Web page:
The larvacean tunicate Oikopleura dioica is an attractive organism for studies of the development, evolution, and physiology of chordates, showing considerable promise for genetic approaches given its short life cycle of five days. To facilitate future genetic studies, the development of protocols for the maintenance of individual strains is essential. Here we report a simple and practical protocol for the cryopreservation of sperm using liquid nitrogen (-196°C) and dimethyl sulfoxide (DMSO) as a protective agent. The quality of the frozen-thawed sperm was evaluated in terms of fertilizing ability and subsequent development of the fertilized eggs. We examined several parameters to optimize the efficiency of cryopreservation, such as the concentration of DMSO, the method for acclimation of sperm to DMSO before freezing, and for placing sperm in liquid nitrogen, as well as the pH of the seawater used in resuspending the thawed sperm. We confirmed that viable sperm were recovered after preservation for more than one year. In addition, mature animals, and even a subsequent generation, were obtained from eggs fertilized by the cryopreserved sperm. The present procedure seems to be simple and sufficiently practical for maintenance of future established lines of O. dioica using frozen sperm.
Appendicularians (larvaceans) are planktonic animais (Phylum Chordata, Subphylum Tunicata) that retain a swimming tadpole shape throughout their life. Together with ascidians, they are the closest relatives of the vertebrates. Oikopleura dioica is distributed in coastal regions throughout most of the world, and is characterized by a simplified life habit and anatomical organization. O. dioica is the only dioecious tunicate species reported to date. Male and female gametes are released after a five-day developmental period, after which the adult animals die.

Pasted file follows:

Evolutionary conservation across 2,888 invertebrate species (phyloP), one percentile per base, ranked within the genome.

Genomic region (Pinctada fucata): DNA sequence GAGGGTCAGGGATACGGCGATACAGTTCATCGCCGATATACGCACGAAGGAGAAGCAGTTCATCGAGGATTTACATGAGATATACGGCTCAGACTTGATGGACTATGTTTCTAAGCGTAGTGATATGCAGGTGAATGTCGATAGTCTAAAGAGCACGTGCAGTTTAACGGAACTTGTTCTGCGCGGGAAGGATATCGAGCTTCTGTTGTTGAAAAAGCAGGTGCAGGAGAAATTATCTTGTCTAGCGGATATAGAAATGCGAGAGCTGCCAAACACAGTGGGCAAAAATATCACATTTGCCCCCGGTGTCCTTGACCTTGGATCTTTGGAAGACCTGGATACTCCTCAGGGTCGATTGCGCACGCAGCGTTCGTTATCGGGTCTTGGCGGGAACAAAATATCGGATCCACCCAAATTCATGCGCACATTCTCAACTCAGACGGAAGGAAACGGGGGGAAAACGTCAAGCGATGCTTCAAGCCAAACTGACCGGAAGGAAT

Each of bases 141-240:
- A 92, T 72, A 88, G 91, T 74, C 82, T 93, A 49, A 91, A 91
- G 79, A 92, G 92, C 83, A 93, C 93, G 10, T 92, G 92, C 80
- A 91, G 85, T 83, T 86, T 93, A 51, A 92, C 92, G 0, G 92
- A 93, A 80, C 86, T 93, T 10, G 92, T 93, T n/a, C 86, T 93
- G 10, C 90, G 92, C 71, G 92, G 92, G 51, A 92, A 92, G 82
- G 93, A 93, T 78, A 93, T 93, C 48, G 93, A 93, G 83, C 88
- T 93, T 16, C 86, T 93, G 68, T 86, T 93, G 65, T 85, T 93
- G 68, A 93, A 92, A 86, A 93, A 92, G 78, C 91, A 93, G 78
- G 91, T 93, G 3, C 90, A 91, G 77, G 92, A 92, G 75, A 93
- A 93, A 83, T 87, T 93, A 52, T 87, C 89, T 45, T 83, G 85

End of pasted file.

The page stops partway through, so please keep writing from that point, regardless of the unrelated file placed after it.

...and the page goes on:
O. dioica is a candidate model organism for several reasons (reviewed in Nishida, 2008). In particular, it has a short life cycle of only 5 days at 20°C (Fenaux, 1998a); inland and multi-generation culture methods have been established (Paffenhöfer, 1973; Bouquet et al., 2009); the animal is transparent throughout development; the juvenile and adult anatomies have been comprehensively described (Fenaux, 1998b); it has a tiny genome of only 72 Mb, a draft sequence of which is now available (Seo et al., 2001); and, morphogenesis and cell lineages during embryogenesis are well described (Stach et al., 2008; Fujii et al., 2008). These features make O. dioica an attractive organism for studies of chordate development, evolution, and physiology, offering considerable promise for genetic investigations.
To facilitate future genetic approaches, the development of practical protocols for the maintenance of individual strains is essential. It is not easy to maintain many strains of transgenic and mutant lines. Therefore, for various animal species, including aquatic animals as well as human and domestic animals, procedures for cryopreservation of sperm have been devised (Mounib, 1978; Alvarez and Storey, 1993; Bailey et al., 2000; Suquet et al., 2000; Holt, 2000). Sperm cryopreservation facilitates storage of sperm of specific strains for long periods, and their subsequent use for artificial insemination.